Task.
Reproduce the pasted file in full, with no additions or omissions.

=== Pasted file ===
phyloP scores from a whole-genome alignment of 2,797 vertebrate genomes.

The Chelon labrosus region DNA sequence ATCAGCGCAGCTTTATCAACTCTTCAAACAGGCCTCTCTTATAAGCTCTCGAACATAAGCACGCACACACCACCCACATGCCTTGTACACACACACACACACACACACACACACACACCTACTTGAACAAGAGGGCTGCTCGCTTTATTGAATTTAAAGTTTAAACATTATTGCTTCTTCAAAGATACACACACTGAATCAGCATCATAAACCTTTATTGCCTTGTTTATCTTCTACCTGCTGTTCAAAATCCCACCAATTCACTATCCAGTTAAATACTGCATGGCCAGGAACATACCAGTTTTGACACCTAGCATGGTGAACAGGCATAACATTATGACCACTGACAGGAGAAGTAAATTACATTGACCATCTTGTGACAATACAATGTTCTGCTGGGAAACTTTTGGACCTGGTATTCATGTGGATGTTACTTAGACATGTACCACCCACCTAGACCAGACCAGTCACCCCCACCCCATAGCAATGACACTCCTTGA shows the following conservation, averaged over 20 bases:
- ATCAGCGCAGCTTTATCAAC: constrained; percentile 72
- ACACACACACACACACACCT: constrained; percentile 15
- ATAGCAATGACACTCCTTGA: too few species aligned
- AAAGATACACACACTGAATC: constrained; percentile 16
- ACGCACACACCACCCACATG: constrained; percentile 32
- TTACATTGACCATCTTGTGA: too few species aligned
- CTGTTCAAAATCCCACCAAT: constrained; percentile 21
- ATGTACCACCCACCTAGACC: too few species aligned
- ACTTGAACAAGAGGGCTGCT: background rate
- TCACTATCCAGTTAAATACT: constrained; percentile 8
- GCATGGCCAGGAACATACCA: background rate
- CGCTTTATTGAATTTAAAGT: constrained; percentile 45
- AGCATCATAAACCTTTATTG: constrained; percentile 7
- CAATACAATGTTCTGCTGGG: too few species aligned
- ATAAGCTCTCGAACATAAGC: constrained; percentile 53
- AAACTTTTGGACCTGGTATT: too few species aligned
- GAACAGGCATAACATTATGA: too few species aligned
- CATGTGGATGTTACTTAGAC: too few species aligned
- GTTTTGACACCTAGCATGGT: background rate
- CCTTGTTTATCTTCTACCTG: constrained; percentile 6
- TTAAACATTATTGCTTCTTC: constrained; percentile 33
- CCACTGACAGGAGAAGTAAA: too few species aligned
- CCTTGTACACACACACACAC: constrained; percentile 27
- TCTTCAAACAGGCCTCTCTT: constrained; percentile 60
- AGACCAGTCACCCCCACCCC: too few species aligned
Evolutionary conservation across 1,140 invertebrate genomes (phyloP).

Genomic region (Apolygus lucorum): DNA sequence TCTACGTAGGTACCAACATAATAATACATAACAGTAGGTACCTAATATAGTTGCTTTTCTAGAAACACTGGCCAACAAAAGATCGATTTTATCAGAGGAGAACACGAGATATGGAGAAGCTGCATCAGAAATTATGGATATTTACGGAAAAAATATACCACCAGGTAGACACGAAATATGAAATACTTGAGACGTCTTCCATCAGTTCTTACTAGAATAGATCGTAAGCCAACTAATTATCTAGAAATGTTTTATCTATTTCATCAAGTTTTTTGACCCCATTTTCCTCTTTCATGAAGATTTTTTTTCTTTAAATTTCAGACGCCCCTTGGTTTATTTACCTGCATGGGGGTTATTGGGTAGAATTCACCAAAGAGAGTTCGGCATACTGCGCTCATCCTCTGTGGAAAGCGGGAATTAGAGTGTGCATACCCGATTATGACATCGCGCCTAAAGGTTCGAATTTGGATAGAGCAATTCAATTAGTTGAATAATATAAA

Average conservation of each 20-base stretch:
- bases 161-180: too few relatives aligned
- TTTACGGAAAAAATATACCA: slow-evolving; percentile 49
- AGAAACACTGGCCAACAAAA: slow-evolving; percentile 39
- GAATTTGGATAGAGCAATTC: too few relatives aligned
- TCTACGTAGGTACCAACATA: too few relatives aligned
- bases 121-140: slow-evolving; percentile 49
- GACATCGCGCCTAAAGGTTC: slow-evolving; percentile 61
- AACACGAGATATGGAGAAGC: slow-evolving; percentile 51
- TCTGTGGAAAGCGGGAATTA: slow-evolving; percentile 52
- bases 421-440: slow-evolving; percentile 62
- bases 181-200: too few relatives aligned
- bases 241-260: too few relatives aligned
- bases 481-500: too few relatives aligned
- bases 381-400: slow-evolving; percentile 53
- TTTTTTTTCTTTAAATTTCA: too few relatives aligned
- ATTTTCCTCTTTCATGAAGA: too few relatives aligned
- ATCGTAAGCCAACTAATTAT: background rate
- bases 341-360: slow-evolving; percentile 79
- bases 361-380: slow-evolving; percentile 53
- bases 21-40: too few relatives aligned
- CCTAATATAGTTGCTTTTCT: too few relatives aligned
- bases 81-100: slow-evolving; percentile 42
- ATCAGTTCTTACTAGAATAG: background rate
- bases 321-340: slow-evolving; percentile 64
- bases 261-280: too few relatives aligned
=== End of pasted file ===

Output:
phyloP scores from a whole-genome alignment of 2,797 vertebrate genomes.

The Chelon labrosus region DNA sequence ATCAGCGCAGCTTTATCAACTCTTCAAACAGGCCTCTCTTATAAGCTCTCGAACATAAGCACGCACACACCACCCACATGCCTTGTACACACACACACACACACACACACACACACACCTACTTGAACAAGAGGGCTGCTCGCTTTATTGAATTTAAAGTTTAAACATTATTGCTTCTTCAAAGATACACACACTGAATCAGCATCATAAACCTTTATTGCCTTGTTTATCTTCTACCTGCTGTTCAAAATCCCACCAATTCACTATCCAGTTAAATACTGCATGGCCAGGAACATACCAGTTTTGACACCTAGCATGGTGAACAGGCATAACATTATGACCACTGACAGGAGAAGTAAATTACATTGACCATCTTGTGACAATACAATGTTCTGCTGGGAAACTTTTGGACCTGGTATTCATGTGGATGTTACTTAGACATGTACCACCCACCTAGACCAGACCAGTCACCCCCACCCCATAGCAATGACACTCCTTGA shows the following conservation, averaged over 20 bases:
- ATCAGCGCAGCTTTATCAAC: constrained; percentile 72
- ACACACACACACACACACCT: constrained; percentile 15
- ATAGCAATGACACTCCTTGA: too few species aligned
- AAAGATACACACACTGAATC: constrained; percentile 16
- ACGCACACACCACCCACATG: constrained; percentile 32
- TTACATTGACCATCTTGTGA: too few species aligned
- CTGTTCAAAATCCCACCAAT: constrained; percentile 21
- ATGTACCACCCACCTAGACC: too few species aligned
- ACTTGAACAAGAGGGCTGCT: background rate
- TCACTATCCAGTTAAATACT: constrained; percentile 8
- GCATGGCCAGGAACATACCA: background rate
- CGCTTTATTGAATTTAAAGT: constrained; percentile 45
- AGCATCATAAACCTTTATTG: constrained; percentile 7
- CAATACAATGTTCTGCTGGG: too few species aligned
- ATAAGCTCTCGAACATAAGC: constrained; percentile 53
- AAACTTTTGGACCTGGTATT: too few species aligned
- GAACAGGCATAACATTATGA: too few species aligned
- CATGTGGATGTTACTTAGAC: too few species aligned
- GTTTTGACACCTAGCATGGT: background rate
- CCTTGTTTATCTTCTACCTG: constrained; percentile 6
- TTAAACATTATTGCTTCTTC: constrained; percentile 33
- CCACTGACAGGAGAAGTAAA: too few species aligned
- CCTTGTACACACACACACAC: constrained; percentile 27
- TCTTCAAACAGGCCTCTCTT: constrained; percentile 60
- AGACCAGTCACCCCCACCCC: too few species aligned
Evolutionary conservation across 1,140 invertebrate genomes (phyloP).

Genomic region (Apolygus lucorum): DNA sequence TCTACGTAGGTACCAACATAATAATACATAACAGTAGGTACCTAATATAGTTGCTTTTCTAGAAACACTGGCCAACAAAAGATCGATTTTATCAGAGGAGAACACGAGATATGGAGAAGCTGCATCAGAAATTATGGATATTTACGGAAAAAATATACCACCAGGTAGACACGAAATATGAAATACTTGAGACGTCTTCCATCAGTTCTTACTAGAATAGATCGTAAGCCAACTAATTATCTAGAAATGTTTTATCTATTTCATCAAGTTTTTTGACCCCATTTTCCTCTTTCATGAAGATTTTTTTTCTTTAAATTTCAGACGCCCCTTGGTTTATTTACCTGCATGGGGGTTATTGGGTAGAATTCACCAAAGAGAGTTCGGCATACTGCGCTCATCCTCTGTGGAAAGCGGGAATTAGAGTGTGCATACCCGATTATGACATCGCGCCTAAAGGTTCGAATTTGGATAGAGCAATTCAATTAGTTGAATAATATAAA

Average conservation of each 20-base stretch:
- bases 161-180: too few relatives aligned
- TTTACGGAAAAAATATACCA: slow-evolving; percentile 49
- AGAAACACTGGCCAACAAAA: slow-evolving; percentile 39
- GAATTTGGATAGAGCAATTC: too few relatives aligned
- TCTACGTAGGTACCAACATA: too few relatives aligned
- bases 121-140: slow-evolving; percentile 49
- GACATCGCGCCTAAAGGTTC: slow-evolving; percentile 61
- AACACGAGATATGGAGAAGC: slow-evolving; percentile 51
- TCTGTGGAAAGCGGGAATTA: slow-evolving; percentile 52
- bases 421-440: slow-evolving; percentile 62
- bases 181-200: too few relatives aligned
- bases 241-260: too few relatives aligned
- bases 481-500: too few relatives aligned
- bases 381-400: slow-evolving; percentile 53
- TTTTTTTTCTTTAAATTTCA: too few relatives aligned
- ATTTTCCTCTTTCATGAAGA: too few relatives aligned
- ATCGTAAGCCAACTAATTAT: background rate
- bases 341-360: slow-evolving; percentile 79
- bases 361-380: slow-evolving; percentile 53
- bases 21-40: too few relatives aligned
- CCTAATATAGTTGCTTTTCT: too few relatives aligned
- bases 81-100: slow-evolving; percentile 42
- ATCAGTTCTTACTAGAATAG: background rate
- bases 321-340: slow-evolving; percentile 64
- bases 261-280: too few relatives aligned